Severe acute respiratory syndrome (SARS) a contagious and sometimes fatal respiratory illness first appeared in China in November 2002.
Severe acute respiratory syndrome (SARS) a contagious and sometimes fatal respiratory illness first appeared in China in November 2002. Since then, the disease has spread worldwide, infecting thousands of people and resulting in more than 800 deaths.
There has been one near pandemic to date, between the months of November 2002 and July 2003, with 8,096 known infected cases and 774 deaths (a case-fatality rate of 9.6%) worldwide being listed in the World Health Organization's (WHO) 21 April 2004 concluding report.
Mortality by age group as of 8 May 2003 is below 1% for people aged 24 or younger, 6% for those 25 to 44, 15% in those 45 to 64 and more than 50% for those over 65. For comparison, the case fatality rate for influenza is usually around 0.6% (primarily among the elderly) but can rise as high as 33% in locally severe epidemics of new strains. The mortality rate of the primary viral pneumonia form is about 70%.
The disease has spread worldwide, infecting thousands of people and resulting in more than 800 deaths. The rapid and unexpected spread of SARS alarmed both health officials and the public.
SARS the first newly emerged, serious and contagious illness of the 21st century illustrates just how quickly infection can proliferate in a highly mobile and interconnected world.
It's likely the disease began with a single infected person, and then spread around the globe through unsuspecting travelers.
SARS is particularly troubling because health experts know so little about it. Scientists do know that the cause is a new type of coronavirus one of a family of viruses that in humans usually cause mild upper respiratory infections, including common colds. How the new coronavirus evolved or why it turned deadly isn't known. Nor is it clear why some people succumb to the disease and others recover. Although many who died were older adults with other health problems, SARS has also proved fatal in healthy, young adults. Adding to the uncertainty is that the symptoms are similar to those of other respiratory illnesses.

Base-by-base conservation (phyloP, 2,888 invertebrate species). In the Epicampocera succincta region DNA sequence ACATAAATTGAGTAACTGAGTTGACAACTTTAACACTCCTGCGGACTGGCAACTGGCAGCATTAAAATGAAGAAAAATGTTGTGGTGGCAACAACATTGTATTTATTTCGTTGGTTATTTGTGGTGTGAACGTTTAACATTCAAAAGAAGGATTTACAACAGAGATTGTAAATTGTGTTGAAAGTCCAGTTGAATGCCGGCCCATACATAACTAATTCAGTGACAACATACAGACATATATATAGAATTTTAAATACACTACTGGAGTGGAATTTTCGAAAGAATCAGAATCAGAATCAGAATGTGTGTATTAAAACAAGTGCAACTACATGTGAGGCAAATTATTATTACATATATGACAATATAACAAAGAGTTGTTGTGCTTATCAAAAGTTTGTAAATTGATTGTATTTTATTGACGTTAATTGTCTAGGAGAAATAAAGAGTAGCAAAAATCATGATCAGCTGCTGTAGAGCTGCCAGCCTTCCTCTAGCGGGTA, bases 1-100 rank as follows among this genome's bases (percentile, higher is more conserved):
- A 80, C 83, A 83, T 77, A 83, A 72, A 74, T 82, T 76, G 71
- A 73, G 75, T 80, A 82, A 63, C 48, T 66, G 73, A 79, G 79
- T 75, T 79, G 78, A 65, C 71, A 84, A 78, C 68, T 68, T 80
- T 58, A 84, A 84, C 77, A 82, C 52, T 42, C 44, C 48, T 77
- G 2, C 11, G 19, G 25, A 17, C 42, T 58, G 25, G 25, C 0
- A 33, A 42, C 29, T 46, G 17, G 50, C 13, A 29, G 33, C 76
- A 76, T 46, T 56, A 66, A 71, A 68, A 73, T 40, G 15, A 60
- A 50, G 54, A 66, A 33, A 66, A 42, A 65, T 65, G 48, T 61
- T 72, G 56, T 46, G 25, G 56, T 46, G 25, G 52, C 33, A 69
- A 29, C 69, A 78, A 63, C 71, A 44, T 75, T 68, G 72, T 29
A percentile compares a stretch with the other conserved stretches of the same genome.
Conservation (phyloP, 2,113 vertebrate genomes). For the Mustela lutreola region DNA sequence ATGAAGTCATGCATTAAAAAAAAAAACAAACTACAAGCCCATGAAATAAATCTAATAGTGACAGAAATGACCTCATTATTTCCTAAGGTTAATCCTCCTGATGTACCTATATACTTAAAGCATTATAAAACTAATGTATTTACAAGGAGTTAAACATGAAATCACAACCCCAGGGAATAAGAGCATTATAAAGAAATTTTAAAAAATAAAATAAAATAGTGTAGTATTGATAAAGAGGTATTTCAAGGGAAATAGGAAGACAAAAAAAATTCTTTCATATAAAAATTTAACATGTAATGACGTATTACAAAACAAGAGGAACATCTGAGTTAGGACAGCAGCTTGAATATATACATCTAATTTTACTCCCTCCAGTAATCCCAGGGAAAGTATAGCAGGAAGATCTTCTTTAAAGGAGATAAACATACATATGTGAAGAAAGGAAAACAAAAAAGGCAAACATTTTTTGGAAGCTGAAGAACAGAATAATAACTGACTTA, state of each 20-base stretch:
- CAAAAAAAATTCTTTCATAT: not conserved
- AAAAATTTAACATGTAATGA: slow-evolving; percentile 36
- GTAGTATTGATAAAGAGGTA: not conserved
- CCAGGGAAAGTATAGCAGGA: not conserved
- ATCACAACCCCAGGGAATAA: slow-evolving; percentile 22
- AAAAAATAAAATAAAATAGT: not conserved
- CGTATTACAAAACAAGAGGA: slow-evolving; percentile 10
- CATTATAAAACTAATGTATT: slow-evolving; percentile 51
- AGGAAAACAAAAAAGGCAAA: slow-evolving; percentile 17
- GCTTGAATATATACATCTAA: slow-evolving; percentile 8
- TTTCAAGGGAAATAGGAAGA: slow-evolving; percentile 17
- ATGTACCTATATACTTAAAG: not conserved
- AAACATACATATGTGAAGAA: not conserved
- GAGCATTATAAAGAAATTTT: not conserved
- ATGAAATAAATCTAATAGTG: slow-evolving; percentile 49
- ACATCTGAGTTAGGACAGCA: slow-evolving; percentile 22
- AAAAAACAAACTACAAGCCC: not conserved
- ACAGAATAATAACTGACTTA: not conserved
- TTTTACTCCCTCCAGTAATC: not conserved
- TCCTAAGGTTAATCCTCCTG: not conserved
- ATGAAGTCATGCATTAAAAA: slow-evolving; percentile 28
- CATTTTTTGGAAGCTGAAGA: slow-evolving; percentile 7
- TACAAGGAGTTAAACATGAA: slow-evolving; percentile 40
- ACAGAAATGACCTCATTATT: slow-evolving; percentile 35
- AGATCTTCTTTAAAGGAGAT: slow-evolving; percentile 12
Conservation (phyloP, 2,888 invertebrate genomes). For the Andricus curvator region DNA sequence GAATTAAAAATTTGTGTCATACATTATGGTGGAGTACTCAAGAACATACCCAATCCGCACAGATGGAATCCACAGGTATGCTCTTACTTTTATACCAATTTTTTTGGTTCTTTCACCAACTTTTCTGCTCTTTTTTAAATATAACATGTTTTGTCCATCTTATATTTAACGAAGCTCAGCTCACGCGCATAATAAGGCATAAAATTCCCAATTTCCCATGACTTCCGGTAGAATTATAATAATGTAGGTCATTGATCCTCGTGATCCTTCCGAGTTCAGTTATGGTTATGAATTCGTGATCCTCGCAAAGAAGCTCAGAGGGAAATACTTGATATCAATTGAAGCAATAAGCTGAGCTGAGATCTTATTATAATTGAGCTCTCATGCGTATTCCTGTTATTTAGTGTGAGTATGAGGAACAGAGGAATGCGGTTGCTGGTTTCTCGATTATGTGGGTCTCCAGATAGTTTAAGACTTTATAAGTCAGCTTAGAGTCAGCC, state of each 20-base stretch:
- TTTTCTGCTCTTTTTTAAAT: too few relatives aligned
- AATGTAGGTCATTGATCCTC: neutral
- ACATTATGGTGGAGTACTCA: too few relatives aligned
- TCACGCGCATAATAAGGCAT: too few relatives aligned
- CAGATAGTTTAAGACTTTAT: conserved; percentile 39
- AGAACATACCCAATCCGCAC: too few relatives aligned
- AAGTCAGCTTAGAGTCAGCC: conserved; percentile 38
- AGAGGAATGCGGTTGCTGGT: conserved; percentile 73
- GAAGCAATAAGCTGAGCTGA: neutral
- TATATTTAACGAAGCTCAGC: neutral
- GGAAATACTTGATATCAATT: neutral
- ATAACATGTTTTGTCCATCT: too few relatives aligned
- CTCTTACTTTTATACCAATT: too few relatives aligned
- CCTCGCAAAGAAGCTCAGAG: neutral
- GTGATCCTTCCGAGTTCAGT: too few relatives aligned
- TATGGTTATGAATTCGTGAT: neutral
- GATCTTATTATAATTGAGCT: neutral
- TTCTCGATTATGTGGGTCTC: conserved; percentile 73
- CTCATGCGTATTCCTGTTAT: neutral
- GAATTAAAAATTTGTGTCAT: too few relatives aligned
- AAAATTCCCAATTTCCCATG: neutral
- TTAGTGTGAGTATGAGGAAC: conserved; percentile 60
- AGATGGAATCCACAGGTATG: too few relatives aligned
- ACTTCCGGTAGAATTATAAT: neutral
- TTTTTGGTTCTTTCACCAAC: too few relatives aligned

Because of the high amount of uncertainty about SARS, health officials quickly put into place an intensive global campaign to control the disease. That campaign, spearheaded by the World Health Organization (WHO), proved so successful that by July 2003 SARS had been effectively contained worldwide, and all SARS-related travel restrictions had been lifted.
That doesn't mean the disease has been eradicated, however. In 2004, some SARS cases surfaced in China.
Signs and symptoms of SARS
Initial symptoms are flu-like and may include: fever, myalgia, lethargy, gastrointestinal symptoms, cough, sore throat and other non-specific symptoms. The only symptom that is common to all patients appears to be a fever above 38 degree C (100.4 degree F). Shortness of breath may occur later.
Treatment of SARS
Antibiotics are ineffective as SARS is a viral disease. Treatment of SARS so far has been largely supportive with antipyretics, supplemental oxygen and ventilatory support as needed.
Suspected cases of SARS must be isolated, preferably in negative pressure rooms, with complete barrier nursing precautions taken for any necessary contact with these patients.
There was initially anecdotal support for steroids and the antiviral drug ribavirin, but no published evidence has supported this therapy.
Researchers are currently testing all known antiviral treatments for other diseases including AIDS, hepatitis, influenza and others on the SARS-causing coronavirus.There is some evidence that some of the more serious damage in SARS is due to the body's own immune system overreacting to the virus - a cytokine storm. Research is continuing in this area.
Doctors and health officials worry that an outbreak of the disease may occur again. The sense of concern surrounding SARS remains because as yet there's no known treatment.